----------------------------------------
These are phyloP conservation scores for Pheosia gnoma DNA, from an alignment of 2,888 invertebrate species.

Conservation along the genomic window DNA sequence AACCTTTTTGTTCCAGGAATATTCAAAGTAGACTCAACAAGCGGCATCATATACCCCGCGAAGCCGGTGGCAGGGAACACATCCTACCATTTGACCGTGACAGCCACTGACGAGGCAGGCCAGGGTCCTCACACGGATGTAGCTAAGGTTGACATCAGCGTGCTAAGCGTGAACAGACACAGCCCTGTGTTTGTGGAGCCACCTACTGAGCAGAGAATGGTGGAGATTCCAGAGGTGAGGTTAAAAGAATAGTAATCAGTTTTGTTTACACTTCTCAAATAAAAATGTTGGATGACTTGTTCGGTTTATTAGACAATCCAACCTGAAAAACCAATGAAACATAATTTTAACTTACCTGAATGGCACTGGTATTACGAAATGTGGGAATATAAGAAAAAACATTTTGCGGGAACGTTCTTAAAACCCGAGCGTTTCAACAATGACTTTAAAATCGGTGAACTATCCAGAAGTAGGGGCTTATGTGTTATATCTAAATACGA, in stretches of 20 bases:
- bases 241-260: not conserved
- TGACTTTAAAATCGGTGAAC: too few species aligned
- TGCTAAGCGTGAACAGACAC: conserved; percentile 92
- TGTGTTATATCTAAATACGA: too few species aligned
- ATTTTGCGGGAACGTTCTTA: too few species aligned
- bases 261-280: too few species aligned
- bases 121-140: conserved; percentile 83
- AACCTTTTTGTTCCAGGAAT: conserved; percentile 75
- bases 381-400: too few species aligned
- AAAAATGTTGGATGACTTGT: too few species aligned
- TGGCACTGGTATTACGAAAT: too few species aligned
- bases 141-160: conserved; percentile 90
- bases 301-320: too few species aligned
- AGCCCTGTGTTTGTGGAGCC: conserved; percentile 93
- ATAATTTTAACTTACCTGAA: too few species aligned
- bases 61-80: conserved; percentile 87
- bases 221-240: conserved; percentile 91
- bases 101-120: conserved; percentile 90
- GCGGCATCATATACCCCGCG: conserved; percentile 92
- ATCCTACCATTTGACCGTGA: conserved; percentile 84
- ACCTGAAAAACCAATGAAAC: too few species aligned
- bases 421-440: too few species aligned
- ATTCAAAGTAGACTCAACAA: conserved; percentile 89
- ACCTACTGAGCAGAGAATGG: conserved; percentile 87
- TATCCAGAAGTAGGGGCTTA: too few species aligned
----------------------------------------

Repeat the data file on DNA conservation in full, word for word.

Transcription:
These are phyloP conservation scores for Pheosia gnoma DNA, from an alignment of 2,888 invertebrate species.

Conservation along the genomic window DNA sequence AACCTTTTTGTTCCAGGAATATTCAAAGTAGACTCAACAAGCGGCATCATATACCCCGCGAAGCCGGTGGCAGGGAACACATCCTACCATTTGACCGTGACAGCCACTGACGAGGCAGGCCAGGGTCCTCACACGGATGTAGCTAAGGTTGACATCAGCGTGCTAAGCGTGAACAGACACAGCCCTGTGTTTGTGGAGCCACCTACTGAGCAGAGAATGGTGGAGATTCCAGAGGTGAGGTTAAAAGAATAGTAATCAGTTTTGTTTACACTTCTCAAATAAAAATGTTGGATGACTTGTTCGGTTTATTAGACAATCCAACCTGAAAAACCAATGAAACATAATTTTAACTTACCTGAATGGCACTGGTATTACGAAATGTGGGAATATAAGAAAAAACATTTTGCGGGAACGTTCTTAAAACCCGAGCGTTTCAACAATGACTTTAAAATCGGTGAACTATCCAGAAGTAGGGGCTTATGTGTTATATCTAAATACGA, in stretches of 20 bases:
- bases 241-260: not conserved
- TGACTTTAAAATCGGTGAAC: too few species aligned
- TGCTAAGCGTGAACAGACAC: conserved; percentile 92
- TGTGTTATATCTAAATACGA: too few species aligned
- ATTTTGCGGGAACGTTCTTA: too few species aligned
- bases 261-280: too few species aligned
- bases 121-140: conserved; percentile 83
- AACCTTTTTGTTCCAGGAAT: conserved; percentile 75
- bases 381-400: too few species aligned
- AAAAATGTTGGATGACTTGT: too few species aligned
- TGGCACTGGTATTACGAAAT: too few species aligned
- bases 141-160: conserved; percentile 90
- bases 301-320: too few species aligned
- AGCCCTGTGTTTGTGGAGCC: conserved; percentile 93
- ATAATTTTAACTTACCTGAA: too few species aligned
- bases 61-80: conserved; percentile 87
- bases 221-240: conserved; percentile 91
- bases 101-120: conserved; percentile 90
- GCGGCATCATATACCCCGCG: conserved; percentile 92
- ATCCTACCATTTGACCGTGA: conserved; percentile 84
- ACCTGAAAAACCAATGAAAC: too few species aligned
- bases 421-440: too few species aligned
- ATTCAAAGTAGACTCAACAA: conserved; percentile 89
- ACCTACTGAGCAGAGAATGG: conserved; percentile 87
- TATCCAGAAGTAGGGGCTTA: too few species aligned